New but wanting to learn, advice on methods needed

Discussion in 'Boat Design' started by SNEAKINDEACON, May 29, 2014.

  1. SNEAKINDEACON
    Joined: May 2014
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    Location: Tampa, FL

    SNEAKINDEACON New Member

    I wanted to make a tunnel hull skiff about 22'...this would be my first personal build, i've helped my father years ago with 3 different tremblay mullet fishing boats but thats really the extent of it.

    I want to do a couple of things..self bailing hull being first and foremost, I know the ride of my design in choppy water will be a tad bit wet. Also 8' beam is another want (i enjoyed the space of our old T-Craft)

    so my questions are, how to determine the proper height of my floor to keep it above the water line with say 2500# payload. Is 22' with an 8' beam appropriate or should i add some length and narrow the beam? Is the tunnel hull even worth doing since I will not be mounting the engine toward the bow, my worry was losing control during turns like the early carolina skiffs would. also, scarfing, should I drill through the areas scarfed or am I causing integrity issues by mounting the stringer on that point?

    I do appreciate all help, and appologize if I have missed a prior post that covered all of this, just havent seen much on self bailing hulls even though the concept is simple enough...both of the stapletons have this feature and i find it wonderful.
     
  2. gonzo
    Joined: Aug 2002
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    gonzo Senior Member

    You need to first calculate the loaded displacement (weight) of the boat. Then you calculate the submerged volume of the hull that equals that weight in water. You also need to calculate the center of flotation and center of gravity. That will tell you where the waterline is. It is not really complicated but tedious.
     
  3. SNEAKINDEACON
    Joined: May 2014
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    Location: Tampa, FL

    SNEAKINDEACON New Member

    http://www.blueheronwings.com/bh/comps/bdesign.html

    these calculators would work for that correct? In the 1st calc I would just find the difference of 8 w / 22 long with 2" of draft vs 5" of draft? the draft dept i used were just estimates. but were actually somewhat close to 2500.
     
  4. messabout
    Joined: Jan 2006
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    Location: Lakeland Fl USA

    messabout Senior Member

    A boat of those dimensions, less than L/B 3, is likely to be more than a little bit bouncy if you go at any speed. A 29 x 6 footer will have the same space and ride better, need less power for a specified speed, more economical to run, and probably not as wet. Of course it would cost a bit more for slip rental.

    Keep in mind that a boat with a sealed floor space, sufficient in volume for self bailing, will float upside down if ever capsized.

    How will you power the boat? How fast do you want to go? Is economy of operation a factor? Will you trailer the boat? Is it to be used on the flats, outside the sea buoy, etc? A fishing boat, scuba platform, pleasure cruising, gunkholeing?.......More details please.
     
  5. SNEAKINDEACON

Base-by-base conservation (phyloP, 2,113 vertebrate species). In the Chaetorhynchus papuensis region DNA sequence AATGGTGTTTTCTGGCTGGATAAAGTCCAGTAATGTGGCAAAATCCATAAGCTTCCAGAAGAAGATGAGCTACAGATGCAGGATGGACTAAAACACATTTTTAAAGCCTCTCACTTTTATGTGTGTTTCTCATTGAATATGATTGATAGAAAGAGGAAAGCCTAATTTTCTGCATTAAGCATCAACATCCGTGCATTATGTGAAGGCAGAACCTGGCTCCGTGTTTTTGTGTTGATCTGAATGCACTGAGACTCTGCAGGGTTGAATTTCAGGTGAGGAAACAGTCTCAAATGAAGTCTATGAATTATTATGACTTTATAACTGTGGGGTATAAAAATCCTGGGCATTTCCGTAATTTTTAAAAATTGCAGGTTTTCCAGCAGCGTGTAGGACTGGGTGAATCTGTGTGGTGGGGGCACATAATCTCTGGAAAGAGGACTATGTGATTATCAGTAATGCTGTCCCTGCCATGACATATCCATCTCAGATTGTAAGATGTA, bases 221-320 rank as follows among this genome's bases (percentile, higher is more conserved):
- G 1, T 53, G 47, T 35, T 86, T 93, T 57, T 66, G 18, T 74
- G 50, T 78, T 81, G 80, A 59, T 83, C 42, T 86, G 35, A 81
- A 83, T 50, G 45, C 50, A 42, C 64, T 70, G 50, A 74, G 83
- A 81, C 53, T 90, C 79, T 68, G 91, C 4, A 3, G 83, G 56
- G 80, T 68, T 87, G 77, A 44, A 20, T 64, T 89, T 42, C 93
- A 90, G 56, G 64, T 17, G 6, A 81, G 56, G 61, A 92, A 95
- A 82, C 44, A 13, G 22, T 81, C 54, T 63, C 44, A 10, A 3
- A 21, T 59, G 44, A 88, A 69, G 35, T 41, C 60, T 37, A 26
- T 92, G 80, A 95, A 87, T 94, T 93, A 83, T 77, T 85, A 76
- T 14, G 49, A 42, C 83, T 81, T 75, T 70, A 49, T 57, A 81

Joined: May 2014
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    Location: Tampa, FL

    SNEAKINDEACON New Member

    26' is my max length for the trailer, I thought of a narrower beam would reduce drag and allow me to get buy with a little less power.

    as for power, it will be an outboard, expecting about 80-100hp...thinking the 100 with a lower pitch prop since it will have a fairly heavy load and Ill need all i can get to get onto plane at times.

    itll be intercoastal and at most 1 mile offshore in the gulf...2-4' waves is about my usual environment...its just supposed to be a working boat essentially that i need a casting platform or two on. doesnt have to be fast, 20-25mph is more than enough for me.

    I've had issues without not being able to get some boats up on plane when loaded with fish and having to do 3-5 knots all the way in turning 4500rpm
     
  6. PAR
    Joined: Nov 2003
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    Location: Eustis, FL

    PAR Yacht Designer/Builder

    Considering the very basic nature of your questions, it's pretty obvious, you don't have the skills necessary to design a hull. The logical choice is to buy a set of plans and many are available in this size range. Nor only do you need the hydrodynamics end squared up, particularly if you hang some serious HP on it's transom, but also the structural elements need to be able to tolerate the anticipated loading, especially when going fast. Have a look a Glen-L.com and Bateau.com for plans that might fit your requirements, remembering that you can changing styling to suit your wants and the math is already done for you, so it'll float where you paint the waterline.
     

  7. messabout
    Joined: Jan 2006
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    Location: Lakeland Fl USA

    messabout Senior Member

    SneakinDeacon, Par himself is a very competent boat designer who probably has a stock plan that is worth examining. What he is saying about design and construction is the real deal. We have numerous professionals here, to their credit, most of them are very hesitant about posting self promotion stuff on the forum.
     
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